This guide will help you to build a list of your publications in a format you need to create a page on your academic website. I’ve created this guide because I often find that the list of publications people keep in their CV does not display well on a website. This is usually because the list uses tabs and tables for formatting that interfere with the layout of the web page.
Let’s start with some guidelines for preparing a list. I then present several alternative ways to create the list. Fortunately most of these are quick and easy.
Your aim should be to create a basic list of your publications preferably in a Microsoft Word document that will import easily into a webpage (a Google docs file is also OK).
The list needs to be in a simple format – like a reference list you’d make for a journal article. No table cells, no tabs. etc. in the format, and you need an unnumbered list because you’ll find it easier to add new publications in the future if they’re not numbered.
The list should be in reverse chronological order with the most recent publication at the top of the list.
You can divide the list into sections, such as Books, Journal articles, Book chapters, etc. if you prefer.
You can use APA style or whichever citation style you usually use in your discipline, as long as it is not a numbered list.
Your list should include all the necessary formatting for each publication that you want to display (e.g., Journal titles in italics, etc.).
How to create your list
Exporting from bibliographic software (e.g., Endnote). [EASY]
If you keep your publications in Endnote, Mendeley, or similar bibliographic software, you can simply choose the format you want, the order you want, and export the publications as a Word doc. This can be a quick and easy way.
Copying and pasting from an online source. [EASY]
This can work very well because the list is already presented in a web page online. For example, copying and pasting from PubMed can work like a dream.
Exporting from an online source [EASY]
To export your publications list from the online source you need to first export the publications in BibTeX format and then convert the BibTeX file to a Word doc. For example, Academia, and Google Scholar will let you export your publications in BibTeX.
See this post for a video and specific instructions for exporting your publications list from Google Scholar and converting the BibTeX format to a standard reference list format, such as APA, for pasting into the Publications page on your website.
To export your publications list from a website the steps are:
- First export your publications and select BibTeX format. Download the file. If you’re asked for a file name, try to name it with a .bib extension.
- Your file may have saved with a .txt extension. This won’t work. Check that the file name has a .bib extension (you may need to rename the file). Eg publications.bib.
- Now go to the online BibTeX convertor. This is the URL. https://www.bibtex.com/c/bibtex-to-apa-converter/
- Upload your .bib file. Choose the Citation style you want (i usually choose APA). Click Convert. It make take a minute or two.
- Click the Download button when it appears and save the Word file.
- Copy and paste your publications list into your web page.
Manually from your CV. [TAKES LONGER]
If none of the above work for you, then you can create the list manually by copying and pasting from your CV, but please ensure you have:
- Removed any formatting that uses tabs or tables
- Removed any numbering from your list
- Ordered your publications in reverse chronological order (most recent at top of list).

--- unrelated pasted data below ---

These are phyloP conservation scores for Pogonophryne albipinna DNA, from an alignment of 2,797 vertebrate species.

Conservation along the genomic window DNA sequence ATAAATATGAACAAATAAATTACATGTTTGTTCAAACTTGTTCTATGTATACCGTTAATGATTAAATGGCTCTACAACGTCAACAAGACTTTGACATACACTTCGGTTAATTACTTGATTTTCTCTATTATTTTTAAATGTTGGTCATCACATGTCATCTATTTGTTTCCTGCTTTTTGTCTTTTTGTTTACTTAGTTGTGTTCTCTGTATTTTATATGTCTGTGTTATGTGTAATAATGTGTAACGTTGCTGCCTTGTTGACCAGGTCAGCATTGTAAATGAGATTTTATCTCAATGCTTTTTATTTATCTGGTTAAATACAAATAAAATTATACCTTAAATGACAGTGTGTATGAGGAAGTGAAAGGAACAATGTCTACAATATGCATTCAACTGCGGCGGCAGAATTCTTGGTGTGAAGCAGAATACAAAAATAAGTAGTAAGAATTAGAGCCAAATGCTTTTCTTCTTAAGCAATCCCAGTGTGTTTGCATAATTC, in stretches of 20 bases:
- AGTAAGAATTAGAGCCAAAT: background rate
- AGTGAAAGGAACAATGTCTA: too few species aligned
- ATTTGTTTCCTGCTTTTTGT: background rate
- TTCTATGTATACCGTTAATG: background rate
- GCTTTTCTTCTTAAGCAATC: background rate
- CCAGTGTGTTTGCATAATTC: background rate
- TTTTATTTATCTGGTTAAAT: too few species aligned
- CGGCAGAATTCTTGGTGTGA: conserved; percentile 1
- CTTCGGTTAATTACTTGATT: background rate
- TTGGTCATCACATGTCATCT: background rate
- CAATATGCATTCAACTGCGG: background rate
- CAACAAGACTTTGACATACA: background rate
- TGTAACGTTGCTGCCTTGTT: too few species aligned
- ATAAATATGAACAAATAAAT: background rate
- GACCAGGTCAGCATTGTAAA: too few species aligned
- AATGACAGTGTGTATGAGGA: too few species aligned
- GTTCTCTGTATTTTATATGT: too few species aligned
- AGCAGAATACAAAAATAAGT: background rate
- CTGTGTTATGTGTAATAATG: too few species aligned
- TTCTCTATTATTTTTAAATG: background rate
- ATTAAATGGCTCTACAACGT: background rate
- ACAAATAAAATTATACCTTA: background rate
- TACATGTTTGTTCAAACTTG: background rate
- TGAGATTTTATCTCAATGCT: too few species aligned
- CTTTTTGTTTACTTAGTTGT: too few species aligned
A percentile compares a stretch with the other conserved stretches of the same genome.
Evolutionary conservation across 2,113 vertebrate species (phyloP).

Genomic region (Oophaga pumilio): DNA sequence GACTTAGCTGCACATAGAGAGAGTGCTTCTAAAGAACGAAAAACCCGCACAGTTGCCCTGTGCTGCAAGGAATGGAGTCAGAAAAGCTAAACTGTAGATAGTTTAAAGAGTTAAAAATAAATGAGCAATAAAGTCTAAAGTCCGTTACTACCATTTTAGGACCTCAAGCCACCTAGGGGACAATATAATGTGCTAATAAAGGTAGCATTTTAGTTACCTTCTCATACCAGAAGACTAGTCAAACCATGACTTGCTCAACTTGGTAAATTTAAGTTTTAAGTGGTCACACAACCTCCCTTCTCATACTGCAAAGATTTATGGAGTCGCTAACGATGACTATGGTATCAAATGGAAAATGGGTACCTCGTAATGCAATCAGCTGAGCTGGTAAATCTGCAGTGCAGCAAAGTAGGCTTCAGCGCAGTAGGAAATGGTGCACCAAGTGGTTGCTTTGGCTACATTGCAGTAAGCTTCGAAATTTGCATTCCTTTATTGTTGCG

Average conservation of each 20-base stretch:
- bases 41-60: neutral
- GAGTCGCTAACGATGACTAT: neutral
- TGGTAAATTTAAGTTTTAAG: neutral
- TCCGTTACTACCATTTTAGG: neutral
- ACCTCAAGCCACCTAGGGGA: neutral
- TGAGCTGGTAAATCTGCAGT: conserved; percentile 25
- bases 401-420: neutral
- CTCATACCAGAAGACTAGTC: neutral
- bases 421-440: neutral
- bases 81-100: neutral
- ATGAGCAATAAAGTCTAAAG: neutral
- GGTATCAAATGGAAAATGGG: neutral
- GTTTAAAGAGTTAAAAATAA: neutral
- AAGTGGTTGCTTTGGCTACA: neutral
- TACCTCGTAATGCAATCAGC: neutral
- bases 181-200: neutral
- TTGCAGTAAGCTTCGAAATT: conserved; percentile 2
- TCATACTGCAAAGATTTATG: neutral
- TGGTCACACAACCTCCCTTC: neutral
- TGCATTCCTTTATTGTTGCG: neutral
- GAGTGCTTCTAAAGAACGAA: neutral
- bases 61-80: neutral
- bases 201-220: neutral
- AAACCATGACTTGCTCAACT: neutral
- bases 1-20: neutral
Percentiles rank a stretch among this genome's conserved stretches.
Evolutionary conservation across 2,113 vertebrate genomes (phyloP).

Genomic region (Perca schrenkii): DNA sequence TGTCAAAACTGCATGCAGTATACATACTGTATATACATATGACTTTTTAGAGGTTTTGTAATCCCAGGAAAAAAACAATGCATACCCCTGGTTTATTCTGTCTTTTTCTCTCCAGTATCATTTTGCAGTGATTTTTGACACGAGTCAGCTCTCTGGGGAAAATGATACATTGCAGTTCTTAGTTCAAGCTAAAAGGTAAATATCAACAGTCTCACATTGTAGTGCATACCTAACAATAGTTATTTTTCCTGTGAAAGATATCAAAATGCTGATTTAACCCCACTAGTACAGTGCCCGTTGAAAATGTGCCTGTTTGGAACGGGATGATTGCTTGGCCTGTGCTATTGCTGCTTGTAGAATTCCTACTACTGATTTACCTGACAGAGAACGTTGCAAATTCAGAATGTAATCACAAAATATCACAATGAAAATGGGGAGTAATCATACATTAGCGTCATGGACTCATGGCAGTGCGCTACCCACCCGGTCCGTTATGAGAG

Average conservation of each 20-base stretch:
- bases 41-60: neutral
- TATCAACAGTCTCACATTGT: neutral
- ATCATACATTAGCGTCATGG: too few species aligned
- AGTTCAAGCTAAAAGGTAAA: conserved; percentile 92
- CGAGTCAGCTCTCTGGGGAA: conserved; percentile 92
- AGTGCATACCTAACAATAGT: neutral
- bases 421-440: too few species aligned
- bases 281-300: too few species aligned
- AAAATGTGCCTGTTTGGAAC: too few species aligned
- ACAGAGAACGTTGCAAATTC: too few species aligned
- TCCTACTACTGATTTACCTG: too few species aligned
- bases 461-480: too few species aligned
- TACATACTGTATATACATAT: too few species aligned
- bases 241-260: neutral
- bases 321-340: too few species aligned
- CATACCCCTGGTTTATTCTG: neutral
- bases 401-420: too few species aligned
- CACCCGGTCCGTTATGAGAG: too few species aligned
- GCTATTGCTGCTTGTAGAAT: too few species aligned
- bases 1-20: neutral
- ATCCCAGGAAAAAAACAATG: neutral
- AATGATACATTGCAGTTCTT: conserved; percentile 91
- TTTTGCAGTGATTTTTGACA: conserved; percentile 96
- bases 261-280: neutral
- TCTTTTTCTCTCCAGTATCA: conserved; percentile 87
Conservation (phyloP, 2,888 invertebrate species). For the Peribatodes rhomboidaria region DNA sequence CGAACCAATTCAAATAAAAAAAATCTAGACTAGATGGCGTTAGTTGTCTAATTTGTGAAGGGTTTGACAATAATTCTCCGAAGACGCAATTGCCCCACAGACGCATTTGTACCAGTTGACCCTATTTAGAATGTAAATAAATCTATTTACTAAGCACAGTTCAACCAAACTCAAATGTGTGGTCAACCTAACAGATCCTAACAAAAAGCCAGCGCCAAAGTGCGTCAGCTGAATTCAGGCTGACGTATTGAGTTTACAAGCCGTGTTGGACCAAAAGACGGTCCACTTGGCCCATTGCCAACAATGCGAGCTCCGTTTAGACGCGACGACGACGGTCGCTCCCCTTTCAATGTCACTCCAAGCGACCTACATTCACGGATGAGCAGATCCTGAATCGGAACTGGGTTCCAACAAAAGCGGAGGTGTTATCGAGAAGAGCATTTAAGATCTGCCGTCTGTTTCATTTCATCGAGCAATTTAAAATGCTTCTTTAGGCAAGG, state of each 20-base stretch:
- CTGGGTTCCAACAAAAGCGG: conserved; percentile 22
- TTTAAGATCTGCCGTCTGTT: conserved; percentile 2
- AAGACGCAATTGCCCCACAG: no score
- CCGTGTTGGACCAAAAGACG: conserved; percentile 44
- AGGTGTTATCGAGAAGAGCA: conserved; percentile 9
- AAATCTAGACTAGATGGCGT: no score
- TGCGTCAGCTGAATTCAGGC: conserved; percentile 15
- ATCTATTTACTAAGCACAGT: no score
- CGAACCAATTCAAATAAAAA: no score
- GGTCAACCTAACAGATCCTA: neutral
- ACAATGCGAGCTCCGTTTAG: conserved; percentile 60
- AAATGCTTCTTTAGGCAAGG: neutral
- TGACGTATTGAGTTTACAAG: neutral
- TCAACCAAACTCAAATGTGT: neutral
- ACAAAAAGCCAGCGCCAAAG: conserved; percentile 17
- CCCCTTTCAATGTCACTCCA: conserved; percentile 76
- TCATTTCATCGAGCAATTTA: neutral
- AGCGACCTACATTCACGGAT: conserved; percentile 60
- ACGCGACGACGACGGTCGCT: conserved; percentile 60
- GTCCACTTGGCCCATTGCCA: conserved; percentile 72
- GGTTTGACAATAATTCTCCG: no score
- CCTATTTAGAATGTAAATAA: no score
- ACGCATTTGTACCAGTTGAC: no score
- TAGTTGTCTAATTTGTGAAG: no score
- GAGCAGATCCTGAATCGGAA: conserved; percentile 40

- Consistently used your preferred citation style (e.g., APA).
- Categorized your publications as Books, Book chapters, Journal articles, etc. – If you want to: some people like to do this, others not.
Including links to abstracts or full-text pdfs
One advantage of working from an online source rather than from your CV is that your list can often automatically contain links to the full-text articles.
For example, here’s a publication pasted from PubMed that includes a link to the PubMed entry.
Briggs AM, Hambly MG, Simão-Gurge RM, Garrison SM, Khaku Z, Van Susteren G, Lewis EE, Riffell JA, Luckhart S. Anopheles stephensi Feeding, Flight Behavior, and Infection With Malaria Parasites are Altered by Ingestion of Serotonin. Front Physiol. 2022;13:911097. doi: 10.3389/fphys.2022.911097. eCollection 2022. PubMed PMID: 35747317; PubMed Central PMCID: PMC9209645.
If you’re working from your CV, or otherwise manually creating your list, you may have to insert the links yourself. If you do this, ensure you insert the link into the title of the publication (as above) and don’t simply paste the link address at the end of a publication. This is for accessibility reasons.
To do this simply select the title of the publication, right click and select Link…
Then paste the web address (URL) into the Address field in the popup that appears.
For an explanation of the accessibility issue, please watch this short video.
Check your list for accuracy
Finally, review your list and correct any typos or formatting errors, then save your Word document. Now send this file to your web developer who will appreciate how easy it is to import your list into your personal academic website.
Importing a Word file into WordPress
If you’re building your academic website yourself, there are two ways to import your Word file.
- You can simply copy and paste the contents of the file into a WordPress page. This often works well for simple files.
- You can use a Word importer plugin. This is better for complex documents because it retains a lot (though not all) of the formatting used in the Word doc. So it’s not crucial to use one for your Publications list, but may be useful if, for example your list is divided into sections with Headings. I like to use the Mammoth .docx Convertor.
Your end result should look something like these examples.